Be Associated with Excellence
Exhibition and networking opportunities for all levels of the profession and in all fine arts media
Juried member shows at upper-tier venues, and select exhibitions
Monetary prizes, awarded by respected and well-known jurors
Professional development opportunities
Workshops, lectures, and panels on marketing, copyright, licensing and more, usually held in conjunction with exhibitions.
AE's mission is economic advancement for fine artists and ethical business practices. Artists and colleagues are encouraged to become involved in AE and develop and adopt policies that are equitable to living artists. AE drafts position papers, and evaluates and promotes policies that support all who work in the fine arts, with particular focus on fine artists..
The 1% for Art program sets aside 1% of public money spent on building projects for fine arts. Artists Equity, Philadelphia Chapter, proposed it to the Philadelphia Redevelopment Authority. The late Michael von Moschizisker, then chairman of the Authority, helped Artists Equity accomplish this goal.
The program, begun in 1959, was adopted by hundreds of local and state governments, as well as the federal government. The first of its kind in the United States, it has helped many sculptors, painters, and other fine artists place their work in public places..
In Philadelphia, “Clothespin” by Claes Oldenburg and “Government of the People” by Jacques Lipchitz are some of the sculptures that now are city landmarks due to the 1% for art program.
Why is the 1% for art program important?
• The 1% for Art program incorporates art into the fabric of life for all people.
• The 1% for Art program makes it easy for developers to include art in the early stages of development.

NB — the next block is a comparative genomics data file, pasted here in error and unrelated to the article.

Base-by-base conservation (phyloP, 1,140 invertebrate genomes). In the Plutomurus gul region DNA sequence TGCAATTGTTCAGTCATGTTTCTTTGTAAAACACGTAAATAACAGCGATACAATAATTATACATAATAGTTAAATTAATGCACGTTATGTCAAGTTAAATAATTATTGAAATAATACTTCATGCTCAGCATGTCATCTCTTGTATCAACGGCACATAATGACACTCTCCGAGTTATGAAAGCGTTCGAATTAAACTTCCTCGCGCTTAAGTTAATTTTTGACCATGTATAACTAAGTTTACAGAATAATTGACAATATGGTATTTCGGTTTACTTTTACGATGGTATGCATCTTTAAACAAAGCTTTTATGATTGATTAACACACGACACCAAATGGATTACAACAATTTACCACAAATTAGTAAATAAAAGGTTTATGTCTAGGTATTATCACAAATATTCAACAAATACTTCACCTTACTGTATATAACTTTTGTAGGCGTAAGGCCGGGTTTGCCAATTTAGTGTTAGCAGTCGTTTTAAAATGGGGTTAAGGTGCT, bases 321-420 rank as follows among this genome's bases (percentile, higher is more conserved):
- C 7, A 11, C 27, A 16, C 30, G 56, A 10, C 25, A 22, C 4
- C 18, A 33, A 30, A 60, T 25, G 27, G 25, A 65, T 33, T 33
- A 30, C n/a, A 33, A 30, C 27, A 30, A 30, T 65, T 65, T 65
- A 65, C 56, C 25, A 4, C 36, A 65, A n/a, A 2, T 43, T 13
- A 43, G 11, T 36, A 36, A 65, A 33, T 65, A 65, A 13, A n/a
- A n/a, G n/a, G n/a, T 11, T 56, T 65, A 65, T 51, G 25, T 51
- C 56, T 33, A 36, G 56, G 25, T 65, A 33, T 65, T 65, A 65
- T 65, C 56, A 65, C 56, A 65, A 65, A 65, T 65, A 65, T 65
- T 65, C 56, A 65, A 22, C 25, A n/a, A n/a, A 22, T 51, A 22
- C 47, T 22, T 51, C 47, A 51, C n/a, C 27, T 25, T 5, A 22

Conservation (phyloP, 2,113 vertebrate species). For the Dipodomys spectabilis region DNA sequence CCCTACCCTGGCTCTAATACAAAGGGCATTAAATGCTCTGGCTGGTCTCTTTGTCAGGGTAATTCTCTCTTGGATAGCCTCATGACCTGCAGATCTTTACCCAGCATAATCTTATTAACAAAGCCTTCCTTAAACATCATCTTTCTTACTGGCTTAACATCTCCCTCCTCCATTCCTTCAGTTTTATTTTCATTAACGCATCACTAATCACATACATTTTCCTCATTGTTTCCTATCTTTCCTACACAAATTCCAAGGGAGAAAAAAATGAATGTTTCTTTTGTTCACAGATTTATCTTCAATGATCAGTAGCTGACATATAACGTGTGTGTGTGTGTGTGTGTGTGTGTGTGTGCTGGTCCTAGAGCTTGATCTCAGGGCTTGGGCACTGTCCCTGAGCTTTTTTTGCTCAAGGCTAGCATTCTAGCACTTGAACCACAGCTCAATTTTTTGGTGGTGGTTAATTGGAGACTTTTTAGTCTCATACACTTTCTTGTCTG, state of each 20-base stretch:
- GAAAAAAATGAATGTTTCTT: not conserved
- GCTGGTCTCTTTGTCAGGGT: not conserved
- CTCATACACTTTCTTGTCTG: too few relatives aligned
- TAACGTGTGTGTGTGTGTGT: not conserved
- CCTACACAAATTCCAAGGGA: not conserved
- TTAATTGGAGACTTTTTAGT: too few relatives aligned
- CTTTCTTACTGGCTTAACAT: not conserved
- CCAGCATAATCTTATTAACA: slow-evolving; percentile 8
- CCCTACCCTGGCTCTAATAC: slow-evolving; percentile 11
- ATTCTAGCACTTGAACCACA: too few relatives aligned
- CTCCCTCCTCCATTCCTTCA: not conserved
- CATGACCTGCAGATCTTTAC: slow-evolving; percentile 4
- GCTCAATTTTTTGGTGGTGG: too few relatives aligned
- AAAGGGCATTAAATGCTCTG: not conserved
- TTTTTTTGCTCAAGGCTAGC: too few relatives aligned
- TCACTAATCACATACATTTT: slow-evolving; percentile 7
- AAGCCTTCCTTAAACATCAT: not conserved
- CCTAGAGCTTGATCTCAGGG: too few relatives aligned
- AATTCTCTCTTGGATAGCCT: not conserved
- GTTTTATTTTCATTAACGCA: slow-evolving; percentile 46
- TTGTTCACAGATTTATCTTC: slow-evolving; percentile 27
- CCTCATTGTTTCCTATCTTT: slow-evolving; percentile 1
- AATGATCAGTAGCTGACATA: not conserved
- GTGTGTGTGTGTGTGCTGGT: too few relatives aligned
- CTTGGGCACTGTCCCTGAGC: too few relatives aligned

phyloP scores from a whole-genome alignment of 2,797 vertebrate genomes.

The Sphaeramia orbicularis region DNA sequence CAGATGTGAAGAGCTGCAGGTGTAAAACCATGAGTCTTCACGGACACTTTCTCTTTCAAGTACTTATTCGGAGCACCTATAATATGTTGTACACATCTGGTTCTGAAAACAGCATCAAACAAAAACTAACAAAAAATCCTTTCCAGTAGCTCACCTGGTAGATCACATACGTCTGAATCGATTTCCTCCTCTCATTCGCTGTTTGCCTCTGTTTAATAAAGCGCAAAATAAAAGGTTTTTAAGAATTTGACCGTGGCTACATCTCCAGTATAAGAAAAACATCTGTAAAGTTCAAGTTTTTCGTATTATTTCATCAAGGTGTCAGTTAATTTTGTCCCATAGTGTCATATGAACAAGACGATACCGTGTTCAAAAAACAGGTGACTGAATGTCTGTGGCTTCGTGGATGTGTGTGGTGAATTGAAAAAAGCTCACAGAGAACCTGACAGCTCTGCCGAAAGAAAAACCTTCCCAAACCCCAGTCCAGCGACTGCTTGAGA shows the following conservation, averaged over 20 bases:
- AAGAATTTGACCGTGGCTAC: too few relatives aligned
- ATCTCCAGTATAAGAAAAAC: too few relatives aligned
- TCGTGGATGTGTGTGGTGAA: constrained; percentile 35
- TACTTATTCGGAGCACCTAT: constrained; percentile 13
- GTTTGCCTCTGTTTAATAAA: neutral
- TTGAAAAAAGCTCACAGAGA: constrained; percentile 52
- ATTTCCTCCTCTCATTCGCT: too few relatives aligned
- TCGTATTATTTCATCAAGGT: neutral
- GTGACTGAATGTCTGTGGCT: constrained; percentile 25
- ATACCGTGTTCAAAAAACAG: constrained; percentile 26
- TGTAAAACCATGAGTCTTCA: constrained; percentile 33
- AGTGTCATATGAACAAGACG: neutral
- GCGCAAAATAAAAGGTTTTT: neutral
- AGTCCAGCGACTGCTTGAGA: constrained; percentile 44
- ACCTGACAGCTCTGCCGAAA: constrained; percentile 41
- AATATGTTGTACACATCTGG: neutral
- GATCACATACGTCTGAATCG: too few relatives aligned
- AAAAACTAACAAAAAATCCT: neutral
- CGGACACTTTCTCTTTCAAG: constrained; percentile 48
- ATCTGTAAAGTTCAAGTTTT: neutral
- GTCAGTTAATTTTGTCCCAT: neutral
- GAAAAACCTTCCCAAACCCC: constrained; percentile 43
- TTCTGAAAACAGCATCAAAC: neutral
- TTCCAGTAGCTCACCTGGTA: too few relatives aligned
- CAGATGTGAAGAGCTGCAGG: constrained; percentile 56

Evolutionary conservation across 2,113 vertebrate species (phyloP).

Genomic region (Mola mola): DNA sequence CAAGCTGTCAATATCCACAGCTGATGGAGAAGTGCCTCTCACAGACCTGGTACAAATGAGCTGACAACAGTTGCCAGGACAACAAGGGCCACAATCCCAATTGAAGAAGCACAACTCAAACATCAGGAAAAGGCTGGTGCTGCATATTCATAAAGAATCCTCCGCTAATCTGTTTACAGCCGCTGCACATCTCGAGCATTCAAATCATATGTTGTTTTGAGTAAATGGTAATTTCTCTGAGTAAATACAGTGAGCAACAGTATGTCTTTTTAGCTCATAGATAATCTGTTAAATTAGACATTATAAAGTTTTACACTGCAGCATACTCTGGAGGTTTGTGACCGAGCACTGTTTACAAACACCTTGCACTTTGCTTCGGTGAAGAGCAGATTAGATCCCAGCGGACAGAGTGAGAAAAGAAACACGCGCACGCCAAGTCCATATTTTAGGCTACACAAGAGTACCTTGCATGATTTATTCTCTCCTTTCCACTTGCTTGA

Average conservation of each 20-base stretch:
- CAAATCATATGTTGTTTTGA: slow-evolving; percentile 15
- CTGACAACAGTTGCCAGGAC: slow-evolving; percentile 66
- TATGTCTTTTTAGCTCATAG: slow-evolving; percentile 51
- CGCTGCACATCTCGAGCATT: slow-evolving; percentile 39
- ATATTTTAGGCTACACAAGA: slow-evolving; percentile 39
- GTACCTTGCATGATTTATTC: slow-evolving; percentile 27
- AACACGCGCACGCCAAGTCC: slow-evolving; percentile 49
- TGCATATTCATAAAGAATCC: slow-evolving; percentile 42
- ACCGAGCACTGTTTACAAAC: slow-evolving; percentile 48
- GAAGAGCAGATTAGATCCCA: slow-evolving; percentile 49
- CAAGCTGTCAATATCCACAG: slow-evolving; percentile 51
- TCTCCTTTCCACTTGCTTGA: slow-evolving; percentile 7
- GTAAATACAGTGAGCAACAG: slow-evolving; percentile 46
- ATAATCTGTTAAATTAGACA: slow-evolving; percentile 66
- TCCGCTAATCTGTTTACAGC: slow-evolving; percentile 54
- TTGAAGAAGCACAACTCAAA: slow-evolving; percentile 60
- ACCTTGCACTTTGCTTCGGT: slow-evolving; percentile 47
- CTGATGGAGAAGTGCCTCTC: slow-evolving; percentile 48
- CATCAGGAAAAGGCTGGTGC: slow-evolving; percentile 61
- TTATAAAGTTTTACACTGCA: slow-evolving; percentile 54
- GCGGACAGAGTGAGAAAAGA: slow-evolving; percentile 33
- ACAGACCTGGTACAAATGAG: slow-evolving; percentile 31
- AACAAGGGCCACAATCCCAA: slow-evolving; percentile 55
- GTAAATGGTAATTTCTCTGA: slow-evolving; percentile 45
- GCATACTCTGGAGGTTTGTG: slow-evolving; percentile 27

• The 1% for Art program advances and promotes the mission of AE: improved business conditions for professional fine artists.
Read AE’s position paper to Fight the Elimination of Arts Education
Abstract: Fight for Arts Education Philadelphia/Tri-State Artists Equity Association, Inc. is advocating that the U.S. House of Representatives oppose any bill that would seriously reduce funding for Arts Education in public schools.
Artists Equity supports arts education because it nurtures future supporters and consumers of the arts; it provides an important job market for professional artists, and because support of the arts benefits local economies.
Artists Equity is nonpartisan
It is important to remember that Artists Equity does not have a vote and is not a constituent of any legislator. These legislators may very well agree with us on the importance of the arts, but they don’t hear from many actual voters who feel the same way. You can change that with a phone call, a letter or an email.
“Artists Speak: The revelations of contemporary artists, their lives, dreams, problems, joys and craft,” was published in partnership with Friends of Artists Equity Trust.
The book includes special introductions by Helen Mirkil, Dan Miller, Diana Moses Botkin, Burton Wasserman, Moe Brooker, Eric Maisel, Dan Gotlieb and Lisa Hanover. The focus is 79 contemporary artists, their eloquent expressions of joys, struggles and the motivations behind their art.